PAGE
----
Liver disease: the liver synthetizes about 12–15 g albumin daily. Its long half‐life (around 21 days) means that low levels from liver disease is not a robust marker of acute liver disease. In advanced liver disease from any cause, low albumin is a consequence of both decreased synthesis and increased catabolism. In those with ascites, loss of albumin to the ascites may contribute to the low serum albumin.

Nutritional deficiency: the synthesis of albumin is dependent on the availability of amino acids (especially tryptophane), iron, and zinc, so nutritional causes may be associated with low serum albumin.

Renal loss: normal loss of albumin through the kidney is normally very low but may increase with fever or exercise. Glomerular disease will lead to increased loss of albumin and may result in nephrotic syndrome.

Gut loss: Protein‐losing enteropathy is characterized by loss of proteins including albumin via the gastrointestinal tract that exceeds synthesis. Protein loss through the gut may be due to mucosal disease without erosion (such as celiac disease), gut disease with mucosal erosions (such as Crohn’s disease) or increased lymphatic pressure (such as lymphangiectasis).

Extravascular loss: albumin may leak from the vascular to extravascular compartments. For example, in burns, there is increased vascular permeability which, combined with an acute phase response, leads to inhibition of protein synthesis, with a resulting low serum albumin. Similar mechanisms account for low albumin levels in sepsis which is also associated with increased catabolism of albumin.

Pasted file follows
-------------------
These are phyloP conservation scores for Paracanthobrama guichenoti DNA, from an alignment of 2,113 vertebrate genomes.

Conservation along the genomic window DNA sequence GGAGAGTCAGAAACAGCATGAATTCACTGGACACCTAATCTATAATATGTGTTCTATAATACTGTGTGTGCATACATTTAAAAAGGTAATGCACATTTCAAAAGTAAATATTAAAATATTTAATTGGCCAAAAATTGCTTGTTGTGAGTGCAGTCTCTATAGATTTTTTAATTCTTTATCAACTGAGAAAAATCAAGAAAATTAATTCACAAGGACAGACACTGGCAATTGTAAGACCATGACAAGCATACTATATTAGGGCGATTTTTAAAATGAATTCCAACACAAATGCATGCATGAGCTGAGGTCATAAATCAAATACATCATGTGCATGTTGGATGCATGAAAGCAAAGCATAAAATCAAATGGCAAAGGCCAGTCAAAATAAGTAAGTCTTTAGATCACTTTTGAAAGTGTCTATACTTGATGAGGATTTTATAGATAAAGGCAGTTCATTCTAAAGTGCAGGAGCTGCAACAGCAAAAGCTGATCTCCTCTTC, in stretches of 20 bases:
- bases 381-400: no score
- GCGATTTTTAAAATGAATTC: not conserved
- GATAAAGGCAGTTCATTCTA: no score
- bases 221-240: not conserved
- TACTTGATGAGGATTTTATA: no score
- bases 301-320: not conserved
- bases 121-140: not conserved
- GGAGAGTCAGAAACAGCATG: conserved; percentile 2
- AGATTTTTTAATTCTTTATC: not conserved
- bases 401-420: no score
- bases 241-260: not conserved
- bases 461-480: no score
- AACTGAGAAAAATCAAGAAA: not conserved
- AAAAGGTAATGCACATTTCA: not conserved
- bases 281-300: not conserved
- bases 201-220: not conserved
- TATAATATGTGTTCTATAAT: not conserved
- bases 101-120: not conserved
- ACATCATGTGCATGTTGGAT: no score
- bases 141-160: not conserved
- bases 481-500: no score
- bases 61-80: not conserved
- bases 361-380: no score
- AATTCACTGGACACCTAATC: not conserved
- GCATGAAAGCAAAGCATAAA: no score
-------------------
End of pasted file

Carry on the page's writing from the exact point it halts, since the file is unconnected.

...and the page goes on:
Multifactorial causes of low albumin: low serum albumin may be seen in a variety of conditions which are associated with a combination of decreased albumin synthesis (which may be induced by inflammatory cytokines switching protein production from albumin to acute phase proteins), leakage from the vascular compartment, and increased catabolism. This may be seen in critical illnesses, for example. In advanced cardiac failure low serum albumin is also due to combinations of poor intake, poor adsorption, decreased synthesis, leakage form vascular compartments, and increased catabolism.

Analbuminemia (with concentration of < 1 g/l) is a very rare cause of low albumin levels.

Increased Loss of Albumin

High levels of albumin are uncommon and are not related to liver disease. Causes include some respiratory disorders such as tuberculosis, dehydration, vitamin A deficiency, excess corticosteroids, and some leukemias. Samples not processed immediately can also give artificial high concentrations of albumin.

Aspartate and Alanine Amino Transferase

The enzymes AST and ALT catalyze the transfer of the α‐amino groups of alanine and aspartate to the α‐keto‐group of ketoglutaric acid, forming pyruvic and oxaloacetic acid, respectively. Whereas ALT is located primarily in the hepatocytes, AST is more widely distributed, including skeletal and cardiac muscle, red and white blood cells, brain, pancreas, and kidney. Within the hepatocyte, ALT is located primarily in the cytosol, whereas AST is located in the mitochondria (80%) and, to a lesser degree, in the cytosol. The reference ranges will vary between laboratories but the upper limit of normal is higher in males than females and should be considered in the light of body weight.

In most cases of liver damage, both AST and ALT are elevated. Very high levels (> 500 iu/l) are seen in fulminant hepatic failure, ischemic hepatitis, acute Budd–Chiari syndrome, hepatic necrosis from drugs or hepatic artery ligation.